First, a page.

Michigan Pension Fund Shortfall $11.5 Billion, Not $51.3 Billion

News reports often refer to the larger figure in the headline as the amount of underfunding in Michigan state and school employee pension funds.

However, the figure includes not just pension liabilities, but also future retiree health benefits, which according to a recent Michigan Supreme Court case are not considered an enforceable obligation on the state and its taxpayers. When the amount not set aside for these non-obligations is removed, the actual retirement benefit obligation pre-funding shortfall is $11.5 billion.

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Here are the actual numbers, as reported in a recent Pew Center on the States paper:

Some $58.8 billion has been set aside in state pension funds to pay the cash-portion of future retirees' benefits. The projection for "actuarially required contributions" needed to fully cover the liability is $70.3 billion. The shortfall is thus $11.51 billion, or 16.3 percent.

In contrast, less than $1 billion has been set aside for the health care non-obligations (also called "Other Post-Employment Benefits" or OPEBs). Fully funding these would require setting aside another $39.8 billion. However, under current law the state can alter the benefits at will, so the amount actually collected by retirees could be far lower.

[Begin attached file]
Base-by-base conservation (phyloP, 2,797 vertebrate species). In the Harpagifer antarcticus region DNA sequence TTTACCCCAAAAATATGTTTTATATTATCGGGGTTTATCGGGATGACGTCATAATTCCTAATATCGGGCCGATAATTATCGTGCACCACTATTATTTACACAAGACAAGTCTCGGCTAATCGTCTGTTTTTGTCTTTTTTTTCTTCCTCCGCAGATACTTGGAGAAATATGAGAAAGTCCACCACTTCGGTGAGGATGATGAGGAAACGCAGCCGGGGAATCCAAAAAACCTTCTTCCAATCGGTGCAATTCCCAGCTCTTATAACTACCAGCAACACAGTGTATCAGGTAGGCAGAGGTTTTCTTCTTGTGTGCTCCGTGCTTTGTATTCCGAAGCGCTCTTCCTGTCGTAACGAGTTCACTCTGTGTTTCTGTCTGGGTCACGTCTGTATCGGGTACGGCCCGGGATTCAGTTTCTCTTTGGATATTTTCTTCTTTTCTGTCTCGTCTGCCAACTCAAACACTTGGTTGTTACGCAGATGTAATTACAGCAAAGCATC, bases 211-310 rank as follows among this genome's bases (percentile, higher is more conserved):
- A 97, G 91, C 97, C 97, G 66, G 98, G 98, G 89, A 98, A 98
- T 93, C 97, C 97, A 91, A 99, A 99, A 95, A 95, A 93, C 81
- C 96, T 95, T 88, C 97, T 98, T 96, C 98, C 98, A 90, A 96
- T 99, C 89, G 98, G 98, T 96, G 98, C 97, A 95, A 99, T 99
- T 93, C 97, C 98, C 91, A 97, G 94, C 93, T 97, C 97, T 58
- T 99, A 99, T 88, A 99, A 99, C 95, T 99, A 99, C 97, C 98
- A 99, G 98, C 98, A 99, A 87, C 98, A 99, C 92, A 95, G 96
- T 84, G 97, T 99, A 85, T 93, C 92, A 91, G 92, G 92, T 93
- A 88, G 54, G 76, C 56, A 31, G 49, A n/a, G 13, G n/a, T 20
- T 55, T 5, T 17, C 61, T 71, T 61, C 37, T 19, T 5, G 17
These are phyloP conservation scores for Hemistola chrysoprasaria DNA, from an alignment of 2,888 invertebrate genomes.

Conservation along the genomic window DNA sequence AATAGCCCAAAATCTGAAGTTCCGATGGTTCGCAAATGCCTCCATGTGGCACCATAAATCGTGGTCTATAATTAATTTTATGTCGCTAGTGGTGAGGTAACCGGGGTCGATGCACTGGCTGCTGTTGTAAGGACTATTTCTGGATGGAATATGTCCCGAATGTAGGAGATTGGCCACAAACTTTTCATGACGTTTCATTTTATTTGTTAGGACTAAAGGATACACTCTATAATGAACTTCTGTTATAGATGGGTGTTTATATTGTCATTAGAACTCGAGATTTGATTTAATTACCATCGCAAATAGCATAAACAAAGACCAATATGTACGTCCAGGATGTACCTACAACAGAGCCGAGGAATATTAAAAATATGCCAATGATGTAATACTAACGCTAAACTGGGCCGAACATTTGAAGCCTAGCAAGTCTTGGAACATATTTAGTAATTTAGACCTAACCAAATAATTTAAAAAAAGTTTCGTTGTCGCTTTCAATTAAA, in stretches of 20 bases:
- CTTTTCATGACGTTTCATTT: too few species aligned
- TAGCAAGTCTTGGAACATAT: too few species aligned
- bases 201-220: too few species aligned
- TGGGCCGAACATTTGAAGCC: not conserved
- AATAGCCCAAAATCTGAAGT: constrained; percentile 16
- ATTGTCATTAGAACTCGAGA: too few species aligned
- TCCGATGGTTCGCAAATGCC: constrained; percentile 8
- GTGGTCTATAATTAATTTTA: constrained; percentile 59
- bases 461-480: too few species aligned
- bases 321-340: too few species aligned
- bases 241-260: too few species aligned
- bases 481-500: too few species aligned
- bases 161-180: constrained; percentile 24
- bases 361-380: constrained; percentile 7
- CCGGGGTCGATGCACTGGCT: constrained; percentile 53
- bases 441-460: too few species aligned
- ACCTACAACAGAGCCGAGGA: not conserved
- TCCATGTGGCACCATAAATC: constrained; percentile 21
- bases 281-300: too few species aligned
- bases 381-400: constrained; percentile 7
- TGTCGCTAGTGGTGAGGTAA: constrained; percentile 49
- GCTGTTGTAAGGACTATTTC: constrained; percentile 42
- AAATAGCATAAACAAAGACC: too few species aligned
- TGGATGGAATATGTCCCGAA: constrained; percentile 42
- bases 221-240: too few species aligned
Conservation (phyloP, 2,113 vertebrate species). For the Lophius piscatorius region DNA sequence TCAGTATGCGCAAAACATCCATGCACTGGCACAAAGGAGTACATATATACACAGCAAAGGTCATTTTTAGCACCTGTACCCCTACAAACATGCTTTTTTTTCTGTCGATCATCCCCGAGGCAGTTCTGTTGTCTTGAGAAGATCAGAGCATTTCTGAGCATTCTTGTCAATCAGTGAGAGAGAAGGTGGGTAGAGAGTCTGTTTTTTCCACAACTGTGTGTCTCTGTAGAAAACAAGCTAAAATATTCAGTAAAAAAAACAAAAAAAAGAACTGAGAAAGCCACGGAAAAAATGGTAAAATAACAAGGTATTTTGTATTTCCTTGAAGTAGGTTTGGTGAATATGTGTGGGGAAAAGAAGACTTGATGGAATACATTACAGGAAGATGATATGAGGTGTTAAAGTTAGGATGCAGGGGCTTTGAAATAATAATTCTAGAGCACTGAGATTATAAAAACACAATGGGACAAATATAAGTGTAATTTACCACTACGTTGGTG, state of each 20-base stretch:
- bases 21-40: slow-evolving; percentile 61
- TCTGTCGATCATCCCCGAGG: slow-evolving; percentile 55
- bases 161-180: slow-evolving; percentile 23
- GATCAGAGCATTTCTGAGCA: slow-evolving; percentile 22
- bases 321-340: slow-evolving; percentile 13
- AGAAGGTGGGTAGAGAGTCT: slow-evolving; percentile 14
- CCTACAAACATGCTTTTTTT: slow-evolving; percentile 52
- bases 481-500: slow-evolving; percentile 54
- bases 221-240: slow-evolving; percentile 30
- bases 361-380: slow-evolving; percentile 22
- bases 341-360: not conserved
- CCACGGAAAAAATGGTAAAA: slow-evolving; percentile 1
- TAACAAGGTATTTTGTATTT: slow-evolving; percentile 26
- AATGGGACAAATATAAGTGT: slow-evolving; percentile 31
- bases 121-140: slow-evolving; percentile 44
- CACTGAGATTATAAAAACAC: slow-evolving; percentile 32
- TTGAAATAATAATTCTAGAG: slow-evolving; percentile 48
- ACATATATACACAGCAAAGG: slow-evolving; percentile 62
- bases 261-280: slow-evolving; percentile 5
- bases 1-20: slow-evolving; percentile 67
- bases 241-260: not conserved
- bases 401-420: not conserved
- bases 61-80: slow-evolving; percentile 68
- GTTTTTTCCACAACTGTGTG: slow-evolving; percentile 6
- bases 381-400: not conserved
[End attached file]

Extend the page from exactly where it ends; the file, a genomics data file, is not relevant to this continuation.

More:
The validity of this non-obligation status is indicated by several recent events. First, earlier this year, as part of a modest pension reform package, Gov. Jennifer Granholm proposed eliminating a portion of the benefits for current school employees after they retire.

Also, in the legislative bargaining over the school portion of the reform package, the Democratic majority of the House - acting as an agent of the MEA union according to Senate Majority Leader Mike Bishop - tried to get provisions added to the legislation establishing that the health benefits really would be obligations. If the union had thought that they were already obligations, it would not have perceived a need to give up other potential benefits in return for this one.

What does it mean for retirees if these benefits are not binding obligations? The extent of the coverage could be limited, greater co-pays could be required, or the benefit could be eliminated altogether.

This is less radical than it sounds, however: Members of the retirement system all get Medicare at age 65 just like the rest of us, so there is no risk that these individuals will be without health care in their old age. Michigan State University recently eliminated such benefits for new hires, reportedly the last Big Ten school to do so.

As for those who would like to retire in their 50s with full health care coverage, it's likely most Michigan residents who are non-government employees would not find the elimination of that option to be an unreasonable hardship. The Lansing State Journal opined recently that people of working age should not be collecting full health benefits unless they are working.